Nutrition Screening and Assessment in Hospital Patients: A Survey of Current Practice in the United States

     Malnutrition is a major contributor to increased morbidity and mortality, leading to hospital readmissions and higher health-care costs.  Current estimates of the prevalence of in-hospital malnutrition, pediatric and adult alike, range from 13%–88% depending on the patient population, disease severity, and the criteria used to identify its occurrence.  In 1995, The Joint Commission mandated that nutrition screening be performed within 24 hours of hospital admission, with a full nutrition assessment completed if the screen identified an at-risk patient. In addition, periodic rescreening must occur at regular intervals.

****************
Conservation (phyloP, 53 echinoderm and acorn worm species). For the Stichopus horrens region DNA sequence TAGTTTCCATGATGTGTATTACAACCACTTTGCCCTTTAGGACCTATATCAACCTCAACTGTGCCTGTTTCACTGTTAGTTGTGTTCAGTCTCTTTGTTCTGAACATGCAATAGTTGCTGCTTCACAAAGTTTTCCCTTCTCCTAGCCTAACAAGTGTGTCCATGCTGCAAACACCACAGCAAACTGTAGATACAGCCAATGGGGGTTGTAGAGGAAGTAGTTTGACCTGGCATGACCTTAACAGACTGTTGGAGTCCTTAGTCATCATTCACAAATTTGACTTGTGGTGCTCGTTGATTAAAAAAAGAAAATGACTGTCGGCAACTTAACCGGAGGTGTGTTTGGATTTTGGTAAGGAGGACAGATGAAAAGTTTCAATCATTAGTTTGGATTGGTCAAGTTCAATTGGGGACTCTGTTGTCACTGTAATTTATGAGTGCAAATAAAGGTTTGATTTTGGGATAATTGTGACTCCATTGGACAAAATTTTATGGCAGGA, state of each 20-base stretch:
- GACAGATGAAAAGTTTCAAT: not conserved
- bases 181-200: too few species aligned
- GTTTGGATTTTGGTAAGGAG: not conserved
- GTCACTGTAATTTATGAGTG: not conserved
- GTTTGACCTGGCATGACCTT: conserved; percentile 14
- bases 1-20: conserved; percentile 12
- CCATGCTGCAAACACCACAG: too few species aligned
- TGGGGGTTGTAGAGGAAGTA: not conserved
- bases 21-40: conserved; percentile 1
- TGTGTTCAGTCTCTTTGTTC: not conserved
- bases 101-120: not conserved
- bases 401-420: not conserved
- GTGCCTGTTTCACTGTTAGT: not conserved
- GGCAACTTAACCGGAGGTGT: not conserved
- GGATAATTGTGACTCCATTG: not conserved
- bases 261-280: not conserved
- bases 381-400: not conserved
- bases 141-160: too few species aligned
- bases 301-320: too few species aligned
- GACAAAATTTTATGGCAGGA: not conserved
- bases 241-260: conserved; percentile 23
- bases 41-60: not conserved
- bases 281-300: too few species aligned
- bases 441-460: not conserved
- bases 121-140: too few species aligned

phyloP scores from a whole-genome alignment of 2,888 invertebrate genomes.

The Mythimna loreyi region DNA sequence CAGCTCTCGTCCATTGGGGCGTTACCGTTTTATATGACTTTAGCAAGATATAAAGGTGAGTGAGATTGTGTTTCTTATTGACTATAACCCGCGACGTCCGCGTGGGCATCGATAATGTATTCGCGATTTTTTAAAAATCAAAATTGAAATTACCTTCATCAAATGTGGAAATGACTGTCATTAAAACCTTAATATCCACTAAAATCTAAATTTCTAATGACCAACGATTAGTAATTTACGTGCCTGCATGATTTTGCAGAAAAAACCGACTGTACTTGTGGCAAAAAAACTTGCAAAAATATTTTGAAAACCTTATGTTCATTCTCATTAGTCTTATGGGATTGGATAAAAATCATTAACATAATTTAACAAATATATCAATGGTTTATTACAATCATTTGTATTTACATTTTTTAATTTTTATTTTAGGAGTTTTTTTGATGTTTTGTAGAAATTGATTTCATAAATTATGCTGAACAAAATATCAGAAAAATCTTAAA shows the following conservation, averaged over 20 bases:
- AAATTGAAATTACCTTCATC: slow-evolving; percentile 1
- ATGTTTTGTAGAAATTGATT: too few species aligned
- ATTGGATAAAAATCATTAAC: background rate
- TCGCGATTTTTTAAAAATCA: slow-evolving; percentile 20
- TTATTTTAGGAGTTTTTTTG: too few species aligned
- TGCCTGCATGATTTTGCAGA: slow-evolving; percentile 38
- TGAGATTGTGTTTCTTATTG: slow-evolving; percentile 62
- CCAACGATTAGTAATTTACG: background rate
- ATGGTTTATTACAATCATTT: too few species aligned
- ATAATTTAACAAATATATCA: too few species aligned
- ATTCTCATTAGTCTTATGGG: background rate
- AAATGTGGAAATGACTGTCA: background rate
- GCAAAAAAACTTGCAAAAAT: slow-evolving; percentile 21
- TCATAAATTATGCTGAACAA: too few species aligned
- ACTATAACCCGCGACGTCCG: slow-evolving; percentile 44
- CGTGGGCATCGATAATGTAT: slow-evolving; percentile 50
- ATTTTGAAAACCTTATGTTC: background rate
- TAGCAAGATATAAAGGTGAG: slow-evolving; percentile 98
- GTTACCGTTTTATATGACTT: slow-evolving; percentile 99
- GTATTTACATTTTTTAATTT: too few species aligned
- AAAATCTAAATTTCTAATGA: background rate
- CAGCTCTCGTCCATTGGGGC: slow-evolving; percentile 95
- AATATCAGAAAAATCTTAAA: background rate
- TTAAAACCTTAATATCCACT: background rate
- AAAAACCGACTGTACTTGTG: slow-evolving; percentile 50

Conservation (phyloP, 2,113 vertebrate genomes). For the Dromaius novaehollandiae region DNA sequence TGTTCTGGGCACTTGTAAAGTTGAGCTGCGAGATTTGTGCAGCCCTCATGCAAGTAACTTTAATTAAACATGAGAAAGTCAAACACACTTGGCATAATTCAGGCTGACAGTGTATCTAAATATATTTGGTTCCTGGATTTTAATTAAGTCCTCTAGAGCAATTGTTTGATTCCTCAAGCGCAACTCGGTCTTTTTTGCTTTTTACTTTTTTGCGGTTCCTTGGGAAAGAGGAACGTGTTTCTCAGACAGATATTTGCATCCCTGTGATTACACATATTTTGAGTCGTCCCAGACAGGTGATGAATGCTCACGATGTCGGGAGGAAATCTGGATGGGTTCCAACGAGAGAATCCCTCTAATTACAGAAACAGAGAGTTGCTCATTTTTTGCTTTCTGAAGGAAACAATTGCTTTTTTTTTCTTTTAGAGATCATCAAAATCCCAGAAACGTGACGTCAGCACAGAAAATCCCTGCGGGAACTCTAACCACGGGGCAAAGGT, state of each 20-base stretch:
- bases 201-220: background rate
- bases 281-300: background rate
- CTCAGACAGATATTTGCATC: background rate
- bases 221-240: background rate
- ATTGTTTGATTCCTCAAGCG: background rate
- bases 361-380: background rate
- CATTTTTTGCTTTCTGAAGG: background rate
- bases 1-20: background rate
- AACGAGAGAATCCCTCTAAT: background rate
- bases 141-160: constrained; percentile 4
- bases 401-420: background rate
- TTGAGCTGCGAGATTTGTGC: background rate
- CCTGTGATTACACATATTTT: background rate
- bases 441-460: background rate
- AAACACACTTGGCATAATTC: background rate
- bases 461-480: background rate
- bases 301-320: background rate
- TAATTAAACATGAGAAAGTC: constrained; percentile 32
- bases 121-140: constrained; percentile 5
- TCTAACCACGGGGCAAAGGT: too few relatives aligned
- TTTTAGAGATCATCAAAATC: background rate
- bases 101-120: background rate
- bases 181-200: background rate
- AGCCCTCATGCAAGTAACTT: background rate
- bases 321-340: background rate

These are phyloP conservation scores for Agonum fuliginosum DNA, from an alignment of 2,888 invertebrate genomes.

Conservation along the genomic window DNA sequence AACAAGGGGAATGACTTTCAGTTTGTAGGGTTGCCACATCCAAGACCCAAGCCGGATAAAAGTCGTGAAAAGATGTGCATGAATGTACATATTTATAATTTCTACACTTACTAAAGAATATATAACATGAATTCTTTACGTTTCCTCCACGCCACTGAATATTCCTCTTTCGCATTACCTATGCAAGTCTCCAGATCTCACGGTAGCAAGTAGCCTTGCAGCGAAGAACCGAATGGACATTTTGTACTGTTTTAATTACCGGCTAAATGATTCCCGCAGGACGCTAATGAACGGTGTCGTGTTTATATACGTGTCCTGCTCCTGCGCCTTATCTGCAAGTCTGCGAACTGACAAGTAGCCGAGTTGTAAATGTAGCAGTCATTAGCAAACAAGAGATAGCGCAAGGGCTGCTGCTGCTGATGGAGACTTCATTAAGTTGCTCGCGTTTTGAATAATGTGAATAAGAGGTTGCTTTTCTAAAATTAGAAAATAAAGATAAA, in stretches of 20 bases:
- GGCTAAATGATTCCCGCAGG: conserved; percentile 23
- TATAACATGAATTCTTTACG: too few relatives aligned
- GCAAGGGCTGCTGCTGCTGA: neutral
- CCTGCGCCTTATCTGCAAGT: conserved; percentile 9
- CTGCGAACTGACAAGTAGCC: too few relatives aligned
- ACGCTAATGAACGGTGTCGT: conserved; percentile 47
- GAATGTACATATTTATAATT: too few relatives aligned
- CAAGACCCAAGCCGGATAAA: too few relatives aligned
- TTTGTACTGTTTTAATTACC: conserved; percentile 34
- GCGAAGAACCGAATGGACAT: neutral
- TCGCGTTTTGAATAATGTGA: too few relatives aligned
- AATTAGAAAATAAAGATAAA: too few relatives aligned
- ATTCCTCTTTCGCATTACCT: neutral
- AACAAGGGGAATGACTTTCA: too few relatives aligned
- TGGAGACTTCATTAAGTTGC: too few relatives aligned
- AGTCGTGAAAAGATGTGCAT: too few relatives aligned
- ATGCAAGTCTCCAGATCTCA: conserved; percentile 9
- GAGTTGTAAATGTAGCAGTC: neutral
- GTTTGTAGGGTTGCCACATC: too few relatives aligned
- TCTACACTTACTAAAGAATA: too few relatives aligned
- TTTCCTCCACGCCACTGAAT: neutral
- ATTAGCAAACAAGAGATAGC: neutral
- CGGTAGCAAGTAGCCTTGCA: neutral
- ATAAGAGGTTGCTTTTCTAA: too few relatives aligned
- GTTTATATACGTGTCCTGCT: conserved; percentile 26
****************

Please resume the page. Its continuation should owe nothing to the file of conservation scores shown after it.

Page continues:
Beyond language mandating performance of nutrition screening and assessment upon hospital admission, few guidelines were given.  In fact, there are few reports describing how individual hospitals in the United States have implemented The Joint Commission’s mandate. Furthermore, while there are several published nutrition screening tools that have been studied in both adult and pediatric populations, no established standard on the components essential for screening or the qualifications of the screener have been universally adopted. 
     This report is a summary of findings from a 2012–2013 survey of multidisciplinary hospital professionals, including dietitians, nurses, pharmacists, physician assistants, and physicians, that sought to assess the current state of nutrition screening and assessment in U.S. hospitals.